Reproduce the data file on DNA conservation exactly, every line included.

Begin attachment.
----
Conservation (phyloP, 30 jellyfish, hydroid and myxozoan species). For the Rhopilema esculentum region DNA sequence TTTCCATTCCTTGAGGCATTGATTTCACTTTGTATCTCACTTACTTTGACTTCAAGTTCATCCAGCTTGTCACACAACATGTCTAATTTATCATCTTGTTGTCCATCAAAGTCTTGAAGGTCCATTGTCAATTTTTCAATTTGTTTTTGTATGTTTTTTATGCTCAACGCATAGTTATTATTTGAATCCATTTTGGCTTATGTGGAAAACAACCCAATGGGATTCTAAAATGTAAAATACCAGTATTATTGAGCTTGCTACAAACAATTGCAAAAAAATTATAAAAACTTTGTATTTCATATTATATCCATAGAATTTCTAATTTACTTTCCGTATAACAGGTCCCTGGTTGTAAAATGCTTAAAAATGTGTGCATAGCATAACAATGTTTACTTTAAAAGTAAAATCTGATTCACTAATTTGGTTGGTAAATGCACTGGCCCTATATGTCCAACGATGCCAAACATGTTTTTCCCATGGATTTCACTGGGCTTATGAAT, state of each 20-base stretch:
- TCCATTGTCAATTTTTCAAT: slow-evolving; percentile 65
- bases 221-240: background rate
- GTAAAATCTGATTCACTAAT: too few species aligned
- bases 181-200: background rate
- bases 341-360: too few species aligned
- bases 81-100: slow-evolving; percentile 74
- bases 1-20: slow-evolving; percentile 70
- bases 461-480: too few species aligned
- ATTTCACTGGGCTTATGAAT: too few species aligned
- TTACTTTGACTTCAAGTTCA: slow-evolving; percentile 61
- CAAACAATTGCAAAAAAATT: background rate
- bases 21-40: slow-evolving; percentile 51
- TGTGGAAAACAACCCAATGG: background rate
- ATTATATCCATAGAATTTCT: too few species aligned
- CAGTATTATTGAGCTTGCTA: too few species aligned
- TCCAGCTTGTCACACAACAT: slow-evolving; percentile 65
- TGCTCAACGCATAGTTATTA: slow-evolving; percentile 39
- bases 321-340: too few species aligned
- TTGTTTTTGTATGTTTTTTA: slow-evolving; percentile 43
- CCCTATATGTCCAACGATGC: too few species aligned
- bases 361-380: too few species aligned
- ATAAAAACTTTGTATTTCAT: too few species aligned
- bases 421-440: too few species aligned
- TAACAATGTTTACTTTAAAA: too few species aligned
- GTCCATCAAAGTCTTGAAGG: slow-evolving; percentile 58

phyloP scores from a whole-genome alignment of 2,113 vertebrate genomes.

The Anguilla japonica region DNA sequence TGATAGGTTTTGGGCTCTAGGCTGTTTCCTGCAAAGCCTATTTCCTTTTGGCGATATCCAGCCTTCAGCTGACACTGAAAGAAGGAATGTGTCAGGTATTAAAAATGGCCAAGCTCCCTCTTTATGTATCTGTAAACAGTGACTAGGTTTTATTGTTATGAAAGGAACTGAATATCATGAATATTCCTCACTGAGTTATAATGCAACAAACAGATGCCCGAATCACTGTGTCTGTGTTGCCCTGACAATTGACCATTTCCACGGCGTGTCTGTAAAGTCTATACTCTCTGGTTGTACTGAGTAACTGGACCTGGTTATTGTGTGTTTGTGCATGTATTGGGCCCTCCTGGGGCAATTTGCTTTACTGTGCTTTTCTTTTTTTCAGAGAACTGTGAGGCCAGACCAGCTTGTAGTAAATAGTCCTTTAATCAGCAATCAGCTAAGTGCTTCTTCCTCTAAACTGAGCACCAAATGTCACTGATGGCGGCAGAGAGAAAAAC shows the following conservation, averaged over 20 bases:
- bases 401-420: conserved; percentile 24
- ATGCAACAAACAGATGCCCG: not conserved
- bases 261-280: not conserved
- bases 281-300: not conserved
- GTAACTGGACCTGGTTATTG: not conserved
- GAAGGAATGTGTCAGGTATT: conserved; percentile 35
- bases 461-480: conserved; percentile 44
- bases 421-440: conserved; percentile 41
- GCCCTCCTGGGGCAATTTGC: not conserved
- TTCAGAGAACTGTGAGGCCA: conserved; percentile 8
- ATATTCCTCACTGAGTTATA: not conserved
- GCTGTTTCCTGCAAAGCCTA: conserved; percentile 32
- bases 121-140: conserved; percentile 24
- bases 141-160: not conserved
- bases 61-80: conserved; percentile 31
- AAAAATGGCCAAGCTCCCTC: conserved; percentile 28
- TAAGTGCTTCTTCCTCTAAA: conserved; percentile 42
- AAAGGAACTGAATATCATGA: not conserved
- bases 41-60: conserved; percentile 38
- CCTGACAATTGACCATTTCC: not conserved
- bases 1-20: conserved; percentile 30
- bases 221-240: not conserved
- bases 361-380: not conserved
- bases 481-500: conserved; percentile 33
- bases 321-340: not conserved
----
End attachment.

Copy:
Conservation (phyloP, 30 jellyfish, hydroid and myxozoan species). For the Rhopilema esculentum region DNA sequence TTTCCATTCCTTGAGGCATTGATTTCACTTTGTATCTCACTTACTTTGACTTCAAGTTCATCCAGCTTGTCACACAACATGTCTAATTTATCATCTTGTTGTCCATCAAAGTCTTGAAGGTCCATTGTCAATTTTTCAATTTGTTTTTGTATGTTTTTTATGCTCAACGCATAGTTATTATTTGAATCCATTTTGGCTTATGTGGAAAACAACCCAATGGGATTCTAAAATGTAAAATACCAGTATTATTGAGCTTGCTACAAACAATTGCAAAAAAATTATAAAAACTTTGTATTTCATATTATATCCATAGAATTTCTAATTTACTTTCCGTATAACAGGTCCCTGGTTGTAAAATGCTTAAAAATGTGTGCATAGCATAACAATGTTTACTTTAAAAGTAAAATCTGATTCACTAATTTGGTTGGTAAATGCACTGGCCCTATATGTCCAACGATGCCAAACATGTTTTTCCCATGGATTTCACTGGGCTTATGAAT, state of each 20-base stretch:
- TCCATTGTCAATTTTTCAAT: slow-evolving; percentile 65
- bases 221-240: background rate
- GTAAAATCTGATTCACTAAT: too few species aligned
- bases 181-200: background rate
- bases 341-360: too few species aligned
- bases 81-100: slow-evolving; percentile 74
- bases 1-20: slow-evolving; percentile 70
- bases 461-480: too few species aligned
- ATTTCACTGGGCTTATGAAT: too few species aligned
- TTACTTTGACTTCAAGTTCA: slow-evolving; percentile 61
- CAAACAATTGCAAAAAAATT: background rate
- bases 21-40: slow-evolving; percentile 51
- TGTGGAAAACAACCCAATGG: background rate
- ATTATATCCATAGAATTTCT: too few species aligned
- CAGTATTATTGAGCTTGCTA: too few species aligned
- TCCAGCTTGTCACACAACAT: slow-evolving; percentile 65
- TGCTCAACGCATAGTTATTA: slow-evolving; percentile 39
- bases 321-340: too few species aligned
- TTGTTTTTGTATGTTTTTTA: slow-evolving; percentile 43
- CCCTATATGTCCAACGATGC: too few species aligned
- bases 361-380: too few species aligned
- ATAAAAACTTTGTATTTCAT: too few species aligned
- bases 421-440: too few species aligned
- TAACAATGTTTACTTTAAAA: too few species aligned
- GTCCATCAAAGTCTTGAAGG: slow-evolving; percentile 58

phyloP scores from a whole-genome alignment of 2,113 vertebrate genomes.

The Anguilla japonica region DNA sequence TGATAGGTTTTGGGCTCTAGGCTGTTTCCTGCAAAGCCTATTTCCTTTTGGCGATATCCAGCCTTCAGCTGACACTGAAAGAAGGAATGTGTCAGGTATTAAAAATGGCCAAGCTCCCTCTTTATGTATCTGTAAACAGTGACTAGGTTTTATTGTTATGAAAGGAACTGAATATCATGAATATTCCTCACTGAGTTATAATGCAACAAACAGATGCCCGAATCACTGTGTCTGTGTTGCCCTGACAATTGACCATTTCCACGGCGTGTCTGTAAAGTCTATACTCTCTGGTTGTACTGAGTAACTGGACCTGGTTATTGTGTGTTTGTGCATGTATTGGGCCCTCCTGGGGCAATTTGCTTTACTGTGCTTTTCTTTTTTTCAGAGAACTGTGAGGCCAGACCAGCTTGTAGTAAATAGTCCTTTAATCAGCAATCAGCTAAGTGCTTCTTCCTCTAAACTGAGCACCAAATGTCACTGATGGCGGCAGAGAGAAAAAC shows the following conservation, averaged over 20 bases:
- bases 401-420: conserved; percentile 24
- ATGCAACAAACAGATGCCCG: not conserved
- bases 261-280: not conserved
- bases 281-300: not conserved
- GTAACTGGACCTGGTTATTG: not conserved
- GAAGGAATGTGTCAGGTATT: conserved; percentile 35
- bases 461-480: conserved; percentile 44
- bases 421-440: conserved; percentile 41
- GCCCTCCTGGGGCAATTTGC: not conserved
- TTCAGAGAACTGTGAGGCCA: conserved; percentile 8
- ATATTCCTCACTGAGTTATA: not conserved
- GCTGTTTCCTGCAAAGCCTA: conserved; percentile 32
- bases 121-140: conserved; percentile 24
- bases 141-160: not conserved
- bases 61-80: conserved; percentile 31
- AAAAATGGCCAAGCTCCCTC: conserved; percentile 28
- TAAGTGCTTCTTCCTCTAAA: conserved; percentile 42
- AAAGGAACTGAATATCATGA: not conserved
- bases 41-60: conserved; percentile 38
- CCTGACAATTGACCATTTCC: not conserved
- bases 1-20: conserved; percentile 30
- bases 221-240: not conserved
- bases 361-380: not conserved
- bases 481-500: conserved; percentile 33
- bases 321-340: not conserved